The Government, I suggest, is only tinkering with this question of national defence. The system in existence at present, with its tendency towards large paid reserves, is simply an extension of the old system which has been in existence in this country during the past five or six years. That system, as I said before in a previous debate, follows too closely on British Army methods and British Army organisation to suit either the requirements or the financial resources of this country. I spoke before also of our objection to the principle of large paid reserves. We on this side of the House consider it objectionable and unwise to promote any such system to a great extent. Our objection is not so much a question of the actual pay involved, although that is a matter which is deserving of serious consideration from the point of view of economy, as the wrong idea which we consider is behind the entire system. We think that the formation of large paid reserves should not be encouraged. On the other hand, we consider that the formation of a territorial or citizens' defence force should receive primary consideration from the Government and the Minister for Defence in particular. When the question of a volunteer force is raised in this House we have, of course, the usual cheap sneers about unpaid heroes, and so on. I suppose it is hardly worth while to pay much attention to remarks of that nature, especially when one considers the quarters from which they emanate. I will merely say that the unpaid heroes of 1920 and 1921 had a record second to none. They certainly had nothing to be ashamed of so far as their general conduct was concerned.
I suppose, in a way, it is difficult, and perhaps unfair, to blame the present Government for their refusal to tackle this problem of national defence in the right manner. They are unable to do so. They are not in a position to tackle it in the right way. It can only be tackled successfully, and at a minimum cost to the taxpayers of the country, when a national Government is in control, when you have a Government in office in this country in whose military policy, in whose national defence policy, the citizens of the country will have every confidence. There must be all-round support and a united national outlook for a satisfactory solution of this important problem. The hands of the present Government are tied. Their declared loyalty to the British Empire, their complete satisfaction with our present status, their refusal on many occasions to stand up for their rights, their attitude all along is the attitude displayed in this matter of national defence. We know what to expect from them in this as in other matters of policy, and we are not going to be very optimistic about their intentions. If we are going to have a defence force in this country, and if the taxpayers of the country are going to provide a huge sum of money annually to be spent on the maintenance and the organisation of an Army, it should be an Army which can be relied upon to defend this country if it were invaded by an outside power and not be, simply as I consider it at present, a glorified police force.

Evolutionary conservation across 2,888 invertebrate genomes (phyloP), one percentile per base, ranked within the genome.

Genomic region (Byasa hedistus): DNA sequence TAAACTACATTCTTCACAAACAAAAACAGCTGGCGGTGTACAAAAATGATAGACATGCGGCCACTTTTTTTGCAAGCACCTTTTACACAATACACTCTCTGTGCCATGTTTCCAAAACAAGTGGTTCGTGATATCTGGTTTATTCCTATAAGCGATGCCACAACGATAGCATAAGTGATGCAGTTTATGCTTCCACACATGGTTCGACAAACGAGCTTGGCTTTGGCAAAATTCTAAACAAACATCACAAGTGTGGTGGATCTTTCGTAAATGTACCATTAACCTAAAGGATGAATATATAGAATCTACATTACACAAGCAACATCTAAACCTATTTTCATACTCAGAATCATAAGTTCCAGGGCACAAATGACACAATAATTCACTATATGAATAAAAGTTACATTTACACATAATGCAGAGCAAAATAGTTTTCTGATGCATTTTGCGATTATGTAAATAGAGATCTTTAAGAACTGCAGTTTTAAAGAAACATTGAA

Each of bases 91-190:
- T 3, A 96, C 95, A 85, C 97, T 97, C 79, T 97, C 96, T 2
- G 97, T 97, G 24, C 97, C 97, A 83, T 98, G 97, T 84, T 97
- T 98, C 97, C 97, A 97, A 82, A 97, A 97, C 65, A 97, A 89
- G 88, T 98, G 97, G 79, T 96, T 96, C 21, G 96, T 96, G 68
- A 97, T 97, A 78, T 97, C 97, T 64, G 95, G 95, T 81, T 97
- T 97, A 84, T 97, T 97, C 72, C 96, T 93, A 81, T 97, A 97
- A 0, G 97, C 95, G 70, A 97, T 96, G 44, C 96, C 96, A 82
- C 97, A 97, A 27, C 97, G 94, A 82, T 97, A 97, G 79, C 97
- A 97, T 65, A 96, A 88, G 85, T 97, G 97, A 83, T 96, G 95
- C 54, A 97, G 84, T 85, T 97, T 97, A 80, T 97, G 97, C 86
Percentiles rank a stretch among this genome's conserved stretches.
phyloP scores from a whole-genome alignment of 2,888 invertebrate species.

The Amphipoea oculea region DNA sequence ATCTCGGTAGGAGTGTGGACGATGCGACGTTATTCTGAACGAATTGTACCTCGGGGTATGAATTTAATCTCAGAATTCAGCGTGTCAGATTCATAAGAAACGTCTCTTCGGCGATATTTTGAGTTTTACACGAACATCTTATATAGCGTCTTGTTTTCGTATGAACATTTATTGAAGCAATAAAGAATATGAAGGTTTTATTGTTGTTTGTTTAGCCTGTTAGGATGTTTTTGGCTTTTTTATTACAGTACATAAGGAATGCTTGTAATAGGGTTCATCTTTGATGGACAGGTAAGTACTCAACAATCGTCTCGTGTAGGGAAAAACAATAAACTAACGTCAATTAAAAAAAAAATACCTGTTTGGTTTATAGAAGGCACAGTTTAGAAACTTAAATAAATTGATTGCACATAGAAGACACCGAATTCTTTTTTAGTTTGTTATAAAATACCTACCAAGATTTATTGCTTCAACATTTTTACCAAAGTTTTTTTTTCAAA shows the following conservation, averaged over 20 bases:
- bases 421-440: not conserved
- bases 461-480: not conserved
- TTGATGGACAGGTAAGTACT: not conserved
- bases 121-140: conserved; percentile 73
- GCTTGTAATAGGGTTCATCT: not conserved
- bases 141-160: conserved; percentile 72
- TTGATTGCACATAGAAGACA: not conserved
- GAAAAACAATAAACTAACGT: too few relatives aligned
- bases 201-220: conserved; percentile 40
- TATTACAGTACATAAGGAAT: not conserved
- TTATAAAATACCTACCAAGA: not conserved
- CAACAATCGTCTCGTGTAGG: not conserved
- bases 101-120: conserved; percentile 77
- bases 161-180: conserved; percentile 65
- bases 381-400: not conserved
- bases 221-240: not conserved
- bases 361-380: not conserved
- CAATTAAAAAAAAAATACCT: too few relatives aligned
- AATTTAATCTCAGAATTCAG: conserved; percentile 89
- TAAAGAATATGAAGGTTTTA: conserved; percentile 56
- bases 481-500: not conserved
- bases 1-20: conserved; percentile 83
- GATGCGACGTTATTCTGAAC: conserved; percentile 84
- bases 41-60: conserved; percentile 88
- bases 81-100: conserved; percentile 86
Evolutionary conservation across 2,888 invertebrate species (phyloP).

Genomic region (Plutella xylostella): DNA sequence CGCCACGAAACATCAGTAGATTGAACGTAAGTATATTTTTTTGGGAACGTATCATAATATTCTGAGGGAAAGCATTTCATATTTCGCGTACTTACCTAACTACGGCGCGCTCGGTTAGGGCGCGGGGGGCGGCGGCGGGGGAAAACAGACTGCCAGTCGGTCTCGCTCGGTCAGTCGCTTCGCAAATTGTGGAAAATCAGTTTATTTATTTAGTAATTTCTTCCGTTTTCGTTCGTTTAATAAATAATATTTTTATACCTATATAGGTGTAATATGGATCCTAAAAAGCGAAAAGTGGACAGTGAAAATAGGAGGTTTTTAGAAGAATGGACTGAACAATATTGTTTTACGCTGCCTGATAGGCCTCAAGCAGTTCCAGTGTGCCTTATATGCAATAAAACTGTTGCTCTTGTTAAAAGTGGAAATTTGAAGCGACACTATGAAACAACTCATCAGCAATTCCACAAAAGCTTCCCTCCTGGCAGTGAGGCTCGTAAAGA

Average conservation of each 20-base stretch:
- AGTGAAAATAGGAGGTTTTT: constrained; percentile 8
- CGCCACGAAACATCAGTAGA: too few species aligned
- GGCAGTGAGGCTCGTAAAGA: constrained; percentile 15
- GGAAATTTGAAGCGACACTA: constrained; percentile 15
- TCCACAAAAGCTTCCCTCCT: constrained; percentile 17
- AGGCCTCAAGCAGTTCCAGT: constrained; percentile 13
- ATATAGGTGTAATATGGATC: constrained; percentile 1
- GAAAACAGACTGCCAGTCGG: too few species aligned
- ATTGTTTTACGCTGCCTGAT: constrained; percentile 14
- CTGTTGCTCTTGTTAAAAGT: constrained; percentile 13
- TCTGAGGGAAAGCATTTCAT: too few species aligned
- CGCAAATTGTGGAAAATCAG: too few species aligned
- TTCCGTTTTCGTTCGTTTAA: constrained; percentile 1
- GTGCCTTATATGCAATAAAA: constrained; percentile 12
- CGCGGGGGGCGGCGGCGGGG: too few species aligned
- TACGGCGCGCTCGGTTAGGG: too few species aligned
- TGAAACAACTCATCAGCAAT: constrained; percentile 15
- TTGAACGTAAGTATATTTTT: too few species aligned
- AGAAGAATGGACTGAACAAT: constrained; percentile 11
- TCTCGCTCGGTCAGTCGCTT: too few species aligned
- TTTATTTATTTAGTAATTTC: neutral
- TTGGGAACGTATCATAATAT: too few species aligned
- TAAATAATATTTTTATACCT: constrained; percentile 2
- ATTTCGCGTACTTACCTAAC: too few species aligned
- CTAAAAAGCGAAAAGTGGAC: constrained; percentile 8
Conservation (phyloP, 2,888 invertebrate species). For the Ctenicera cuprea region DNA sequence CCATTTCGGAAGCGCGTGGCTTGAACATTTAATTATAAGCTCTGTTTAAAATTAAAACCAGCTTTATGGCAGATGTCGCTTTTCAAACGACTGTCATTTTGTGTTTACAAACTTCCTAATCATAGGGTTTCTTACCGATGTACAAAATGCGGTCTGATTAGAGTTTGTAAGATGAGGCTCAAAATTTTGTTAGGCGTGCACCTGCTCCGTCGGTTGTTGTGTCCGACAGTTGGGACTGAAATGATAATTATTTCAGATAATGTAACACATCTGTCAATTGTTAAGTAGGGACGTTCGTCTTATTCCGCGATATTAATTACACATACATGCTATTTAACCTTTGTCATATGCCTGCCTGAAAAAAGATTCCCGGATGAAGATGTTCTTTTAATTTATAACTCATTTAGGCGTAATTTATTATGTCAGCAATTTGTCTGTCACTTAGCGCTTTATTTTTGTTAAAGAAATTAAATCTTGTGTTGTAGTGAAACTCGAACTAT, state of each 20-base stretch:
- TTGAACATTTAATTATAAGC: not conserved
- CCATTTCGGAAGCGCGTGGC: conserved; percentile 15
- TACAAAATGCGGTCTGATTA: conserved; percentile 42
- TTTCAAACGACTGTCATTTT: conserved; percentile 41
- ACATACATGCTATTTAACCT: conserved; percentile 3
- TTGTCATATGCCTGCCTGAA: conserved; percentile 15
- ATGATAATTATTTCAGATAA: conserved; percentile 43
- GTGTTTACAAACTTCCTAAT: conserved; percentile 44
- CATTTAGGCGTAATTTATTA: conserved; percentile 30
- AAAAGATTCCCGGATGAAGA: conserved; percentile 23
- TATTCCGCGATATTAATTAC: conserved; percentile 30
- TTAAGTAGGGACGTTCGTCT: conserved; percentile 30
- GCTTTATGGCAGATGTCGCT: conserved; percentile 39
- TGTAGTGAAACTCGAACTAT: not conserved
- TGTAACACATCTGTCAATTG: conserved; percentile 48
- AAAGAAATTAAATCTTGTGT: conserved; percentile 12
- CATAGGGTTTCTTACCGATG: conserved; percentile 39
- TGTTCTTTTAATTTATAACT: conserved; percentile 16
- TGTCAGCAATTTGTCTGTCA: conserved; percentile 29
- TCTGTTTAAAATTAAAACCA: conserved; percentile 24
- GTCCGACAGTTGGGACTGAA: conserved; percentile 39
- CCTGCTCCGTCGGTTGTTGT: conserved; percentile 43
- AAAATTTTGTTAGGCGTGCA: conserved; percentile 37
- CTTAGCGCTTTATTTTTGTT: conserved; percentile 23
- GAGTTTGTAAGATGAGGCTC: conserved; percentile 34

The Minister for Agriculture, as I said before, told us that the Army was utterly useless for the ordinary purpose of an army. If the Army is being maintained solely as an auxiliary police force, what necessity is there for having a Ministry of Defence at all? Why not abolish the Army altogether, hand over these armed men to the Minister for Justice, and let him control them as an auxiliary police force? If we are to tackle this question of an effective national defence force, we must organise and train our army with the object of securing an effective guerilla fighting machine which can be relied upon to make it impossible for an enemy to remain in this country or to attempt to govern this country. That, I consider, is the only basis upon which we can hope to defend ourselves against attack from an outside power, and any money and energy expended in organising or perfecting any other system is just so much money and energy cast to the winds. The position of the Minister for Defence reminds me of the picture of the lunatic who was attempting to empty a barrel of water with a bottomless bucket. The Minister for Defence is making just as much impression on this problem as the lunatic made on the barrel. We must rely upon ourselves entirely in this matter of national defence. All the talk about the League of Nations, the peace pacts and the disarmament conferences is, to my mind, just so much humbug and hypocrisy. The only guarantee we, in this country, can have is the guarantee of possessing an effective and powerful defence force. Armed neutrality should be the policy of this country in the future. To avert the worst, it is necessary to prepare for the worst. Again, as has been pointed out before from these benches, if our national demands are to be met, if we are to make any advance towards complete independence, our arguments must necessarily be supported by physical force. When I say that I do not want it to be taken that I am, in any way, advocating war. Personally, I am not a militarist.